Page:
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Work and the Coronavirus

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Helping people understand how COVID-19 affects work and employment by sharing insights and help from ILR's workplace experts.

An Opportunity for Diversity and Inclusion Efforts During the COVID-19 Pandemic

Five people hold puzzle pieces, each of a different color, over their heads.

Allison Eng

Sydney DeVor

The coronavirus pandemic has exasperated and exposed the inequalities facing African American workers in this country, including concerns over wage gaps, healthcare disparities, and employment discrimination. The Black Lives Matter (BLM) movement has highlighted these employment issues as crucial to creating policy changes that promote black liberation, and activists have urged the public to leverage the pandemic's volatile climate to transform America's infrastructure into one that will permit growth and address systematic racism. As the country navigates through the COVID-19 crisis, both public and private sectors will have the unique opportunity to rewrite their core frameworks and become champions of progress, not preservation.

Opportunities for Change

During this time, companies should be going beyond public statements of support for the Black Lives Matter movement by beginning to change the existing corporate infrastructure within their workplace. Organizations must first identify the structural factors that have been putting marginalized people of color in disadvantaged positions for years and then invest time and resources into enacting solutions.

Here are suggestions regarding how employers can begin to operationalize and embed programs and processes that address systemic racism and build an inclusive work environment.

Hire an outside Diversity and Inclusion (D&I) expert who has the experience and training to create and implement a D&I plan.

This involves training and seminars on how specific behaviors at workplaces should be handled and improved. Broadening employees’ knowledge and perspective on diversity and inclusion is vital in starting dialogue surrounding work issues. Topics to focus on should include:

  • Implicit biases: Employers can require the administration of the Harvard Implicit Biases Quiz and use the results to improve specific facets of the workplace and help shape future events within the D&I program.
  • Normalizing call-out behavior: The hierarchical structure of the workplace makes it hard for younger employees to call out individuals in higher positions. Seminars should cover the best practices employees can use to implement call-out behavior while maintaining a positive relationship and minimizing backlash.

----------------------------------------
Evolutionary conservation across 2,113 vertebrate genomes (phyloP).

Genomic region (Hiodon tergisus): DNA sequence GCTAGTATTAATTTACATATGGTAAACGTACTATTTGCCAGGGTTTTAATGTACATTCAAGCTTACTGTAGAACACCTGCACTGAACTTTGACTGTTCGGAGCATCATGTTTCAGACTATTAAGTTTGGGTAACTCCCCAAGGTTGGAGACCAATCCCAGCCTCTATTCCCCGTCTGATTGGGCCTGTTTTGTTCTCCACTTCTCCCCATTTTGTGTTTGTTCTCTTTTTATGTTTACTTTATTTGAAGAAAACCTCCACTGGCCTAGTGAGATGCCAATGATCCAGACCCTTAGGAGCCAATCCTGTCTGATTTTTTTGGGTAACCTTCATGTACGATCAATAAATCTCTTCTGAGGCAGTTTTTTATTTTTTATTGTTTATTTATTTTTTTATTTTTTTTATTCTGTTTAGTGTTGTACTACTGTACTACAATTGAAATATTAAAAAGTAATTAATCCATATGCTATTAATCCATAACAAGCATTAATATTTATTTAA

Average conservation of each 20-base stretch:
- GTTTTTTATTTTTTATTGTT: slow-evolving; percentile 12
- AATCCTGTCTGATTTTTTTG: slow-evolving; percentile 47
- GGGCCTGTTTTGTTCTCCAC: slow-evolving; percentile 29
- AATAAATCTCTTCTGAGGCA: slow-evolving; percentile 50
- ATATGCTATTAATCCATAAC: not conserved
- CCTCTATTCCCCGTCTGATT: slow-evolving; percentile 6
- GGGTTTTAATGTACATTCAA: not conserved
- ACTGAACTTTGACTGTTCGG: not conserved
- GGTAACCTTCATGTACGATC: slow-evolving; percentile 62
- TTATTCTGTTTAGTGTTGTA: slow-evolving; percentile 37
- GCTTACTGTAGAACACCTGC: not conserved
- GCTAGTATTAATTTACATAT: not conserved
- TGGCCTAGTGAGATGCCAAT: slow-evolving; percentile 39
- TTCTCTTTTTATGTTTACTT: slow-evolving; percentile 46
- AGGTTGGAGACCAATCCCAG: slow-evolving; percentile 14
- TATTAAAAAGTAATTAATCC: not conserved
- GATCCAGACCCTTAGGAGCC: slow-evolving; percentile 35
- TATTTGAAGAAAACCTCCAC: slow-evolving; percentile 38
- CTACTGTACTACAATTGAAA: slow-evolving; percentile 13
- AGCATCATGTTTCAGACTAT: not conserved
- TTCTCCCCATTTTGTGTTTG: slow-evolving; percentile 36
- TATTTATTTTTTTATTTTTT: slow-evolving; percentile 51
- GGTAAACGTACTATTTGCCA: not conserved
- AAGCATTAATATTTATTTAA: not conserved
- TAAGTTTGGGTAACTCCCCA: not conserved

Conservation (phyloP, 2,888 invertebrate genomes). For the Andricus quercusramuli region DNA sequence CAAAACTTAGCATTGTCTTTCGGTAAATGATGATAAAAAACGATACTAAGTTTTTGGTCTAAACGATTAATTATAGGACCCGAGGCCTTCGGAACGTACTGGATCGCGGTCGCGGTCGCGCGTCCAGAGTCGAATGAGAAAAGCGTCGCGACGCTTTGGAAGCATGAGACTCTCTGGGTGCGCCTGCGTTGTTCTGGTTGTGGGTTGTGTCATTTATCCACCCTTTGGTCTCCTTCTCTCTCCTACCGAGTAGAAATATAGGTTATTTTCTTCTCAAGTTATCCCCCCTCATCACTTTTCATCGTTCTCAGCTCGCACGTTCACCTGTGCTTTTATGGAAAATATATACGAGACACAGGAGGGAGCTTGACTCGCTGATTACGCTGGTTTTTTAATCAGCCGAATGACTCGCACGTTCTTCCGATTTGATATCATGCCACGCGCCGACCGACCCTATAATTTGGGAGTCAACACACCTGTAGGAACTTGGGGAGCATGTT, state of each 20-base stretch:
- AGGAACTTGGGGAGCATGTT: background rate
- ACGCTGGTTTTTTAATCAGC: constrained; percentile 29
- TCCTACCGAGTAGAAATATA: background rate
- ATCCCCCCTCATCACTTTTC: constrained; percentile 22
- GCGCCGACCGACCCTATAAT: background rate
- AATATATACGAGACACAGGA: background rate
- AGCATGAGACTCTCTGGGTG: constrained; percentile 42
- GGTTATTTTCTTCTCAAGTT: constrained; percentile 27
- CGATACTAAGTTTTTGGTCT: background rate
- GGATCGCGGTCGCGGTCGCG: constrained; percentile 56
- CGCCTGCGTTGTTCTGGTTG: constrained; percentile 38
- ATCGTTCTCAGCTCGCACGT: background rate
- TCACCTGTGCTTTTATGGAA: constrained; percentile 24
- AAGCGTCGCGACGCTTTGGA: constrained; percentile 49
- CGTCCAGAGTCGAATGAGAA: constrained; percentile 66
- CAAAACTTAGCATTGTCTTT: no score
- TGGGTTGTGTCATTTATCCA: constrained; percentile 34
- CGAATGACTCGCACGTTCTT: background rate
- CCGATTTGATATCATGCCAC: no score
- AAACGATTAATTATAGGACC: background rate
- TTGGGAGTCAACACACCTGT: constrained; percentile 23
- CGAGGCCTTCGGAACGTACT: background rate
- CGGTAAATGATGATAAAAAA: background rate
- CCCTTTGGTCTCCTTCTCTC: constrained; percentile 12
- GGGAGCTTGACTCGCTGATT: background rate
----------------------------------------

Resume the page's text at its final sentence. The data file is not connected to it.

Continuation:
Create space for people to speak up

Workplaces need to be not only diverse but also inclusive, meaning that it should be equally as easy for individuals to speak up about their thoughts, opinions, experiences. Suggestions can include releasing meeting topics and questions beforehand, having BIPOC moderators, etc.

Do not make it the responsibility of BIPOC to come up with solutions; instead, use them as resources to ask questions and gain insight.

Consulting and interacting with employees of color demonstrates support and can lead to open communication about individuals' broader needs and concerns. Consider implementing anonymous complaint forms and weekly forums. Weekly forums allow employees to have a say in how issues will be resolved and discuss the implementation of initiatives to prevent similar instances in the future. Further, open discussions allow workers to understand more about organizational infrastructure and practices.

Leverage Employee Resource Groups (ERGs) as subject matter experts to influence policy change within the workplace.

ERGs are voluntary employee-led groups created to foster a more professional workplace. Executives are also encouraged to play a more significant role or listen in; these groups help increase employee engagement. Committee members are allies. If employees were randomly selected to participate in a committee every four to six months, it would ensure that every employee has the opportunity to create an inclusive workplace. These committees could tackle one initiative/problem per month to reduce inequality and recognize racial gaps.

Take steps to begin closing the “pipeline problem” and occupational segregation issues where not enough BIPOC are considered qualified for certain jobs.

This includes:

  • Recruiting talent from different areas and fields and focusing less on candidates' previous experience (especially paid/unpaid), and more on their skills, abilities, and willingness to learn.
  • Dedicating time and resources towards increasing the number of marginalized employees in predominantly white-collar fields.
  • Focusing fundraising and philanthropy efforts on local communities instead of on national organizations like the Red Cross. Local efforts may include volunteering in schools, assisting with food drives, helping out at homeless shelters/elderly centers, and more.

These recommendations may serve as a launch pad for organizations considering diversity and inclusion as the country reopens, but it is important to note that this is not a comprehensive list. There are many ways in which companies can begin to restructure their workplace environments and company cultures to begin to close the gap between white employees and employees of color. While the broader issue of racial inequality will not be fixed overnight, every company has the power and ability to make incremental change that can support BIPOC employees in the workplace and promote positive social progress.

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